The lap must be a perfect convex match to the concave surface of the back of the lens. A lab may stock over 5000 lap tools and create laps for specialty work.

For polishing the water and abrasive pad is switched to a flow of a fine abrasive slurry and a soft pad.

From there the lens will go through an inspection, get any tints or coatings required and then be ready for finishing.

What equipment is used for lens surfacing?

The surfacing process in an optical lab involves several specialized pieces of equipment to accurately shape and finish eyeglass lenses according to prescription requirements. The key equipment used includes:

Lens Generator: This machine is used for the initial cutting of the lens. It shapes the lens blank to the basic curvature required by the prescription. Modern generators are often computer-controlled for precision.

Blocking Machine: Before lenses can be cut and shaped, they need to be stabilized. The blocking machine attaches the lens blank to a block using a special adhesive. This block holds the lens in place during the surfacing process.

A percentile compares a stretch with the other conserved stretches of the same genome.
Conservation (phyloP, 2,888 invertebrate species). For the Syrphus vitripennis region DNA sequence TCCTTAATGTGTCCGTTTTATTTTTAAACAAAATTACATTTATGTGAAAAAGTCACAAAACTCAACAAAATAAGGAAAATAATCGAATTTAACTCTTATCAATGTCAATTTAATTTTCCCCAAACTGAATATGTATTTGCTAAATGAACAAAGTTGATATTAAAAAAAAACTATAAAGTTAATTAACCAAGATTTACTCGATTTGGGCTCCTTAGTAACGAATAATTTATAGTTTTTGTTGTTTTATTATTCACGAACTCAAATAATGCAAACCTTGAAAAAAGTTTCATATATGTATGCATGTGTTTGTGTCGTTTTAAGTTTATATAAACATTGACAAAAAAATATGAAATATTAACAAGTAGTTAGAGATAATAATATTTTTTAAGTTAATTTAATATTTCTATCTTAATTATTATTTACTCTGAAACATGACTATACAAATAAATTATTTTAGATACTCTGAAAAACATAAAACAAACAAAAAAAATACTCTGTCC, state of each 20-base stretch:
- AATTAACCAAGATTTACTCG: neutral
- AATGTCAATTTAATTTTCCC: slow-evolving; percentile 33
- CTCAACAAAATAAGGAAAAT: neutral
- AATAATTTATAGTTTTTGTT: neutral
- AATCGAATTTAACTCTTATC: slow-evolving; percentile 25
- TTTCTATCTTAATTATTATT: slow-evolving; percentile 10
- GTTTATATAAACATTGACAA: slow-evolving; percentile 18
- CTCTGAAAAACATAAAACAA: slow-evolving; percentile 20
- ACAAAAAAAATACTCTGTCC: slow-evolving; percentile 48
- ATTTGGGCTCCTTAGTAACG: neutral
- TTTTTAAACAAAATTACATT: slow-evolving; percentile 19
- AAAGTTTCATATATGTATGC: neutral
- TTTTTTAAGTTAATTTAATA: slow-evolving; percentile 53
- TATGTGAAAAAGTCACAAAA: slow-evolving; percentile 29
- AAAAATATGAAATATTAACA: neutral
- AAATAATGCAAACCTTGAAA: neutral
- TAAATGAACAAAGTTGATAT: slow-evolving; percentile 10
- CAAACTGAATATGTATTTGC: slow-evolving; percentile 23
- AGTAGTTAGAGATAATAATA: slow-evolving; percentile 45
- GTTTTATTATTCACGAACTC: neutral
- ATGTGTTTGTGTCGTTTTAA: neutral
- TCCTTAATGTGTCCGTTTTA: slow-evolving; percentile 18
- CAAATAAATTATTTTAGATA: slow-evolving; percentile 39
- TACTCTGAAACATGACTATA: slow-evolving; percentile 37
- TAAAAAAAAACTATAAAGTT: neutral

Fining Machines: After the basic shape is generated, fining machines are used to smooth the lens surface. This step involves finer grinding to remove any rough areas and prepare the lens for polishing.

Polishing Machines: These machines give the lens its final, clear finish. Polishing removes any remaining imperfections and ensures a smooth, clear surface.

Are all jobs (eyeglass prescriptions) surfaced?

All lined and round multi-focals, all progressives, and lenses that fall out of the range of finished uncuts must be surfaced. Most orders requiring prism are surfaced. All orders for slab-off are surfaced. Most polarized lenses are surfaced. Most standard (non-multi-focal) lenses can use finished stock lenses.

What is the basic math for lens power?

Although not 100% accurate and subject to variables like material and thickness the basic math is this: DL = D1 + D2 where DL is the power of the lens in diopters. D1 is the front surface power of the lens and D2 is the back surface power of the lens.